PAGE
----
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Blackcurrant Jam (12oz) - No Added Sugar

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How To Spot Hidden Sugar In Your Food

How To Spot Hidden Sugar In Your Food

Are you on a wellness journey, aiming to make healthier choices for your body and mind? It's time to unveil the hidden sugars lurking in our food. Understanding how to spot these sneaky sweeteners allows you to make informed decisions about where your sugar intake comes from.

At GOOD GOOD, we believe you should be able to consume delicious food without any hidden sweetners. That is why our products use naturally occurring sugars from fruits and other sweet sugar alternatives—what you see is what you get. Let's dive in and empower ourselves with the ins and outs of spotting hidden sugars.

What Are Foods That Contain Sugar Without You Realising

One of the biggest problems with added sugar is knowing where it is hidden. If you walk into the grocery store and look at some products, you will notice that sugar is most likely listed on every item. Keep an eye out for terms like cane juice, molasses, maltodextrin, and rice syrup, as these are all aliases for hidden sugars.

There are many foods you would assume to have naturally low sugar content as they aren’t sweet treats or even sweet to eat at all.

Here is a list of some common foods and products that contain large amounts of hidden sugar:

  • Yogurt Granola Bars
  • Pasta Sauces
  • Salad Dressings
  • Ketchup
  • Bread
  • Instant oatmeal
  • Breakfast cereals
  • Energy drinks
  • Tea based beverages
  • Packaged fruits
  • Dried fruit
  • Nut butter

Is There Nutritional Value In Sugar?

Sugars have zero nutritive value, which is the reason they provide empty calories. While the term "sugars" is used in the Nutrition Facts table and List of Ingredients, it doesn't mean the same.

However, you can teach yourself to be more aware of the signs on the ingredient labels. To find out how much hidden sugar is in your food, look at the nutrition information panel on the label, which is typically located on the back or the side of the product packaging.

How To Find Hidden Sugars

Did you know that sugar can be disguised under over 70 different names?

Understanding the various names that sugar may be referred to enables us all to make wiser decisions. To know more about these different names, you can examine the ingredients list on the back of the product packaging for added sugars.

Some major indicators that an ingredient contains added sugar are:

  1. It contains ‘’sugar’’ in the name, for example brown sugar, raw sugar, cane sugar, and coconut sugar (this is obvious)
  2. It contains ‘’syrup’’ in the name. Examples: corn syrup, rice syrup
  3. It contains an ‘’ose’’ at the end, examples: sucrose, dextrose, maltose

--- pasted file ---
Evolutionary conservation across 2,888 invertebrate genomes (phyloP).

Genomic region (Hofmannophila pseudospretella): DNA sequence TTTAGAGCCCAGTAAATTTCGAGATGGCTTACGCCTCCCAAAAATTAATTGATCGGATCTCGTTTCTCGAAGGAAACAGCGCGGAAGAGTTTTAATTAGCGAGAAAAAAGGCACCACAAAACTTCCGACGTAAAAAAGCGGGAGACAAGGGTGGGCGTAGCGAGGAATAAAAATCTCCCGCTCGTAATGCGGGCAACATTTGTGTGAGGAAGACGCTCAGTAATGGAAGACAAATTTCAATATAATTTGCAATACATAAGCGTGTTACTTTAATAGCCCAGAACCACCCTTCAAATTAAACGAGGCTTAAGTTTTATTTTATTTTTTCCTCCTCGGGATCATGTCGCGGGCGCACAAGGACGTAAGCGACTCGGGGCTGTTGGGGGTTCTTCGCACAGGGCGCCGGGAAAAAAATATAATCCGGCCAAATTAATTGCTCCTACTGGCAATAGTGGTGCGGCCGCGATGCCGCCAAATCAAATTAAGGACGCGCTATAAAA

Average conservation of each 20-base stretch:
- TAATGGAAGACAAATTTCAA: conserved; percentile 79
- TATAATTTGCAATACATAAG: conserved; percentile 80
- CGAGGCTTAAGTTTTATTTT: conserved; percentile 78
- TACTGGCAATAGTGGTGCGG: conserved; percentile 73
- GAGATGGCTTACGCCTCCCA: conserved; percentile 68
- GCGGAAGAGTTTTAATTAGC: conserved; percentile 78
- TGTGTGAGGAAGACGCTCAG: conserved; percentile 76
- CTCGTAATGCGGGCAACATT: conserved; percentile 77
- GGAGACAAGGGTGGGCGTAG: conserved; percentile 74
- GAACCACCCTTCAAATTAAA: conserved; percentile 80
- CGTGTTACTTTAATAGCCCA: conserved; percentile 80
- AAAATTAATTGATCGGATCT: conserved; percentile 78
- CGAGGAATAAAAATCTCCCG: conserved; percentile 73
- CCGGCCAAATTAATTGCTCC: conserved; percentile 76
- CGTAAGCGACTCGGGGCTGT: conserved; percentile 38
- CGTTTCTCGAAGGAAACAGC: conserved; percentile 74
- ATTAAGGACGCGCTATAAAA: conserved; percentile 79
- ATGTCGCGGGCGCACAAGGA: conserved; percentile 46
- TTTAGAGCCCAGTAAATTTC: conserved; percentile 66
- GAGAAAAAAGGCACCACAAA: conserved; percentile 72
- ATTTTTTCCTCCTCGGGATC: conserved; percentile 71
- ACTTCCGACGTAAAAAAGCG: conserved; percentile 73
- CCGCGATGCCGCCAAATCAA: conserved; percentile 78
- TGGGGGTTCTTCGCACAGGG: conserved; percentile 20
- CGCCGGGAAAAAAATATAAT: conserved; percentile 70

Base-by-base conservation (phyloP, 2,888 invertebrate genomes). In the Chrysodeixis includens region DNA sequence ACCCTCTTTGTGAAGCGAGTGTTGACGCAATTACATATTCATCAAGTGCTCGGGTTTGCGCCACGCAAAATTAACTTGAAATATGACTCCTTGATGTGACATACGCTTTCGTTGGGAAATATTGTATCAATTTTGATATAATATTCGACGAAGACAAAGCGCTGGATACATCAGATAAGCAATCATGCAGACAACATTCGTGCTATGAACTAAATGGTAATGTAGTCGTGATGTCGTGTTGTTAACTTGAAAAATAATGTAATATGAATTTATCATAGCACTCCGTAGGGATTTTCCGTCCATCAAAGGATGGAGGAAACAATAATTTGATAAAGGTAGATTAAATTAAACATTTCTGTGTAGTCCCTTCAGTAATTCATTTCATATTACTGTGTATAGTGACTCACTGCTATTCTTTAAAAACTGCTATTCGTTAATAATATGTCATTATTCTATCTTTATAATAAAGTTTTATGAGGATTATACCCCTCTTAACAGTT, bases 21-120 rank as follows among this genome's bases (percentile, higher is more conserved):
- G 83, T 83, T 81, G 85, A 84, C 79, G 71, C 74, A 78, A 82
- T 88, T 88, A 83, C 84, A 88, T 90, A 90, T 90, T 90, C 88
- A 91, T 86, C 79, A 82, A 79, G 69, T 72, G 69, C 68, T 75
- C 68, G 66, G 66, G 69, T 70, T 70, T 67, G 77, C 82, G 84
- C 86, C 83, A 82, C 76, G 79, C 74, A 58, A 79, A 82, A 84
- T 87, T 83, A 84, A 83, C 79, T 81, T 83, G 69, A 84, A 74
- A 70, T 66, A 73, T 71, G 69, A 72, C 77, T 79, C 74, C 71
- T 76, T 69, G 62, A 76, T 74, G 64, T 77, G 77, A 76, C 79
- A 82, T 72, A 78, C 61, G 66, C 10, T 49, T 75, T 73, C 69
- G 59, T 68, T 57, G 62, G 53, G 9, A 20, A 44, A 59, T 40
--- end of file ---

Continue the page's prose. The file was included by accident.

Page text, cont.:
4. Fruit nectars, juice concentrates, honey, agave nectar, and molasses are a few other examples of added sugar.

The key is to look closely and interpret what is being said. Remember that "added sugar" is simply something that is added on top of any sugars that might already be naturally present in the food.

What Are The Different Types Of Sugars?

There are many different types of sugar, but to keep things simple, the two key places to look on the nutritional panel when reading labels are:

  1. The carbohydrate content
  2. The sugar content.

The CDC recommends that Americans consume no more than 10% of their daily calories from added sugars. A 2,000-calorie diet, for example, should limit added sugar consumption to no more than 200 calories or about 12 teaspoons per day.

Embracing balance and joy

Sometimes, even products marketed as healthy can contain hidden sugars. Remember, it's not about pointing fingers but rather understanding the food industry's complexities. Celebrate the fact that you care about your well-being and are taking steps to be more mindful. Appreciate your intention to make better.

Understanding hidden sugars doesn't mean condemning them or feeling guilty for enjoying them. By empowering yourself with knowledge, you can navigate the landscape of hidden sugars and make informed decisions that align with your health goals.

For now, cut right back on refined sugar where you can, like in your jams, spreads, and peanut butters, and opt for alternatives that will be just as satisfying. You do not have to entirely give up added sugars, but you can keep a tab on what you are consuming by reading the labels.

Like any well-balanced lifestyle, you should eat well but also keep active and exercise regularly. Exercise will also give you some of the feel-good hormones that you also get from eating sugar.

Want to learn more about GOOD GOOD® and how we stack up against the competition? Check out our Comparison page to get started.

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ABOUT GOOD GOOD BRAND

Born in Reykjavik, Iceland, made in the EU, and named America's fastest-growing jam brand, GOOD GOOD's no added sugar products are sweetening people's days worldwide.
As a modern food brand, we innovate products that comprise high-quality natural ingredients and deliver the modern consumer traditional products they know and love. We aim to provide an experience that tastes good and is good for you. We promise to bring joy to your taste buds with no added sugar.

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